This is no brain dead commuter you’re dealing with. I have been paying close attention these last twelve years here. Would you like to know where you should sit when you want to read and it’s before 8 a.m. and the sun comes in at this angle or where the staircases are at each station and whether you should be on the left or right side of the train when it’s crowded so you can get out? And where the junior high school girls get on in twelves to talk about their split ends or where the guy in the alligator shoes and the cellular telephone always sits and gives orders to his wife and office underlings at full bellow? What else can I tell you?
To handle the stress of processing so much knowledge in one little head, this country provides compensation in the form of smily ladies, maternal helpful Heloises that roam the alleys of the supermarkets and the platforms of the train stations in search of someone to help through the maze. Like a Gideon Bible in a penitentiary, they make it all easier to bear. Before I tell you my train story, let me tell you about Heloise. If you realize I had just finished dealing with Heloise, you may find it in your heart to forgive me for what I did on the train yesterday.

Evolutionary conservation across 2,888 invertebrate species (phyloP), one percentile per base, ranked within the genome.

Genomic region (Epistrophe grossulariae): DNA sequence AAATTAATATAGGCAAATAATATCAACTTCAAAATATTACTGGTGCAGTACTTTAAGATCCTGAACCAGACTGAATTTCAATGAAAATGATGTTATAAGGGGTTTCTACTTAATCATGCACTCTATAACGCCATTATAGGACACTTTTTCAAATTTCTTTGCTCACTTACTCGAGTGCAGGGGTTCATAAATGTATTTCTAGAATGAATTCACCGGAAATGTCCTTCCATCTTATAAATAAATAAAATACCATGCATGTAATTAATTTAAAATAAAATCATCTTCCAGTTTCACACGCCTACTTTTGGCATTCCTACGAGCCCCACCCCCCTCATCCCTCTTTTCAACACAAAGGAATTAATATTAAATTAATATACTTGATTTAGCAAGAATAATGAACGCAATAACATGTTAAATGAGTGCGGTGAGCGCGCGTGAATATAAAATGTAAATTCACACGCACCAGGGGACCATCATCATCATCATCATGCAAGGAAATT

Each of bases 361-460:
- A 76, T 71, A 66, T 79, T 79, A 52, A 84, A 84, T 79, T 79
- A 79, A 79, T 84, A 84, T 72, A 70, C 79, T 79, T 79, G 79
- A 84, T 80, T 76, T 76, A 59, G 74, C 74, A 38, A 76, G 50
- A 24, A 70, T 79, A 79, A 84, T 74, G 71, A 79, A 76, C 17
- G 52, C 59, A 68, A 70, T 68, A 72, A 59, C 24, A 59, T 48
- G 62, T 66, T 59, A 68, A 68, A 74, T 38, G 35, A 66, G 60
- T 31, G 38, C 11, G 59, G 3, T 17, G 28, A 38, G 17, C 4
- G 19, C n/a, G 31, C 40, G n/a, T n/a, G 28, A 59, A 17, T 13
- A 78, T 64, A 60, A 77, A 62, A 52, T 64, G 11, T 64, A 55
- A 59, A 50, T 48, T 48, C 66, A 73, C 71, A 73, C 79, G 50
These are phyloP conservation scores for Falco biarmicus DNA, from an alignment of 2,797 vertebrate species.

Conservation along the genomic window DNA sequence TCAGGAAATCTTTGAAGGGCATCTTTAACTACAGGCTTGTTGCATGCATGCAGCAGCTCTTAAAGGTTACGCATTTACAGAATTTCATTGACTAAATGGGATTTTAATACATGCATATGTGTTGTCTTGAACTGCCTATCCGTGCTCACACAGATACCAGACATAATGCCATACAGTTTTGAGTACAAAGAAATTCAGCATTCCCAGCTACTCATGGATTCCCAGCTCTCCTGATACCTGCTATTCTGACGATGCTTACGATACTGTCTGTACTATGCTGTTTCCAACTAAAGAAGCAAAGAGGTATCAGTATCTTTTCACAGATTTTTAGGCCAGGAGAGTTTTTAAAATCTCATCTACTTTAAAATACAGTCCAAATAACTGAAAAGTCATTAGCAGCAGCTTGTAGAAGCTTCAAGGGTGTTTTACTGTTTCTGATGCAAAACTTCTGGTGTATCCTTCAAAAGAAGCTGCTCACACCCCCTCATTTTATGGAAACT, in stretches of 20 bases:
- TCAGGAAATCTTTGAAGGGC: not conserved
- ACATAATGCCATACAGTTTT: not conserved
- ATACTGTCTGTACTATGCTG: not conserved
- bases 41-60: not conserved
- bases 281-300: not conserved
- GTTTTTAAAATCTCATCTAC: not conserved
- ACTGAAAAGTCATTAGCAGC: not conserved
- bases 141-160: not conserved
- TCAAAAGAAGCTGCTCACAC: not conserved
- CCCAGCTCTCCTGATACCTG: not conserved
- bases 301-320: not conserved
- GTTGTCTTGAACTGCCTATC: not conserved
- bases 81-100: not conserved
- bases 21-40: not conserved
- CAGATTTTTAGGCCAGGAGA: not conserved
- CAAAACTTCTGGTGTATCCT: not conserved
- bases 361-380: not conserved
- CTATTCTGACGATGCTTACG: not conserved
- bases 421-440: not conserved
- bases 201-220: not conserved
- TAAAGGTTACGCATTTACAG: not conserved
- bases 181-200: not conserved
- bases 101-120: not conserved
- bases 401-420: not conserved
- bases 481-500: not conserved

The story begins two mornings ago in my local supermarket. I had just stepped up to the counter and put my basket down on the floor when I realized the two women in front of me were eyeing me. Now I cut a striking figure, so being stared at doesn’t usually phase me. But there was something about these two. For starters, one of them (I’ll call her Grizelda) was wearing a wig that K-mart couldn’t have sold the night before Halloween if it was a Blue Light special. I decided later the two had had nothing to do but work on each other’s hair and Heloise had evidently just tinkered Grizelda’s to destruction. Anyway, I approached and plunked my basket on the floor.
“No, no!” says Heloise. “Not on the floor!” and pushes Grizzy out of the way so I can go first. Now these are industrial plastic grocery baskets and people do this all the time. They don’t allow the food to touch the floor and mine was heavy. I wasn’t about to stand there and hold it. “No, no,” says Heloise. “Please go first.” It could have been my crude behavior, of course, but experience tells me this story was unfolding this way for one of two reasons. It was my foreign way of being that was ringing her bells. Either that or it was my male presence in the world of the morning supermarket shopper that was making me inherently deserving of the right to push old Grizzy aside. Heloise would have stepped aside herself except that the cashier had inadvertantly started checking her out before Heloise could push me through.